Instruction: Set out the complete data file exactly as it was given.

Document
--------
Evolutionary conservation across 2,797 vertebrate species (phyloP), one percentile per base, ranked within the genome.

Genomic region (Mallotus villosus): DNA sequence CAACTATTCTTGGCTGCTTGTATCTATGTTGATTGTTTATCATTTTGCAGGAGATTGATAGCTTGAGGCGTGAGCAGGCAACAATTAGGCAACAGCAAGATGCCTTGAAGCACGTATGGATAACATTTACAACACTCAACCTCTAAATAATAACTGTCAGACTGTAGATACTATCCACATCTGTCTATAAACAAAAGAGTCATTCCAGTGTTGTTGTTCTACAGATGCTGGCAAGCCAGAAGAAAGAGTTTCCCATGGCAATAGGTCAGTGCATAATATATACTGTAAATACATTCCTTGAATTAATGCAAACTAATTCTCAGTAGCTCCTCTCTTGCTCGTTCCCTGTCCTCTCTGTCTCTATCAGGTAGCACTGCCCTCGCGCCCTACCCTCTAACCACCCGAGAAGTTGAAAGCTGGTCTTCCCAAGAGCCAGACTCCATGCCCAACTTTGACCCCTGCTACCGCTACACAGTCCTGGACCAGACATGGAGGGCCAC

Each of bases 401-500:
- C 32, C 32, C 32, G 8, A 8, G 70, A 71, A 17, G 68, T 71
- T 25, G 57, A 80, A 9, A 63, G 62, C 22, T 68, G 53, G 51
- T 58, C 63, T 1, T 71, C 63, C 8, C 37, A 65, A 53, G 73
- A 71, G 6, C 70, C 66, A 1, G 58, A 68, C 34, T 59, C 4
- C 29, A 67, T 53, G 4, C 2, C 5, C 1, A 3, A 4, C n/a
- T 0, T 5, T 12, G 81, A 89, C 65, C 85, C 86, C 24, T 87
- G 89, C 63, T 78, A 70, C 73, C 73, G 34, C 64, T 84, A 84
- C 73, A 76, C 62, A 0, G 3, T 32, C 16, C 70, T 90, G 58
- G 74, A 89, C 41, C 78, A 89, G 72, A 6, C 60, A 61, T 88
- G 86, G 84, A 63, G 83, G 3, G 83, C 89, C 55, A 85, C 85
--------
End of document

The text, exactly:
Evolutionary conservation across 2,797 vertebrate species (phyloP), one percentile per base, ranked within the genome.

Genomic region (Mallotus villosus): DNA sequence CAACTATTCTTGGCTGCTTGTATCTATGTTGATTGTTTATCATTTTGCAGGAGATTGATAGCTTGAGGCGTGAGCAGGCAACAATTAGGCAACAGCAAGATGCCTTGAAGCACGTATGGATAACATTTACAACACTCAACCTCTAAATAATAACTGTCAGACTGTAGATACTATCCACATCTGTCTATAAACAAAAGAGTCATTCCAGTGTTGTTGTTCTACAGATGCTGGCAAGCCAGAAGAAAGAGTTTCCCATGGCAATAGGTCAGTGCATAATATATACTGTAAATACATTCCTTGAATTAATGCAAACTAATTCTCAGTAGCTCCTCTCTTGCTCGTTCCCTGTCCTCTCTGTCTCTATCAGGTAGCACTGCCCTCGCGCCCTACCCTCTAACCACCCGAGAAGTTGAAAGCTGGTCTTCCCAAGAGCCAGACTCCATGCCCAACTTTGACCCCTGCTACCGCTACACAGTCCTGGACCAGACATGGAGGGCCAC

Each of bases 401-500:
- C 32, C 32, C 32, G 8, A 8, G 70, A 71, A 17, G 68, T 71
- T 25, G 57, A 80, A 9, A 63, G 62, C 22, T 68, G 53, G 51
- T 58, C 63, T 1, T 71, C 63, C 8, C 37, A 65, A 53, G 73
- A 71, G 6, C 70, C 66, A 1, G 58, A 68, C 34, T 59, C 4
- C 29, A 67, T 53, G 4, C 2, C 5, C 1, A 3, A 4, C n/a
- T 0, T 5, T 12, G 81, A 89, C 65, C 85, C 86, C 24, T 87
- G 89, C 63, T 78, A 70, C 73, C 73, G 34, C 64, T 84, A 84
- C 73, A 76, C 62, A 0, G 3, T 32, C 16, C 70, T 90, G 58
- G 74, A 89, C 41, C 78, A 89, G 72, A 6, C 60, A 61, T 88
- G 86, G 84, A 63, G 83, G 3, G 83, C 89, C 55, A 85, C 85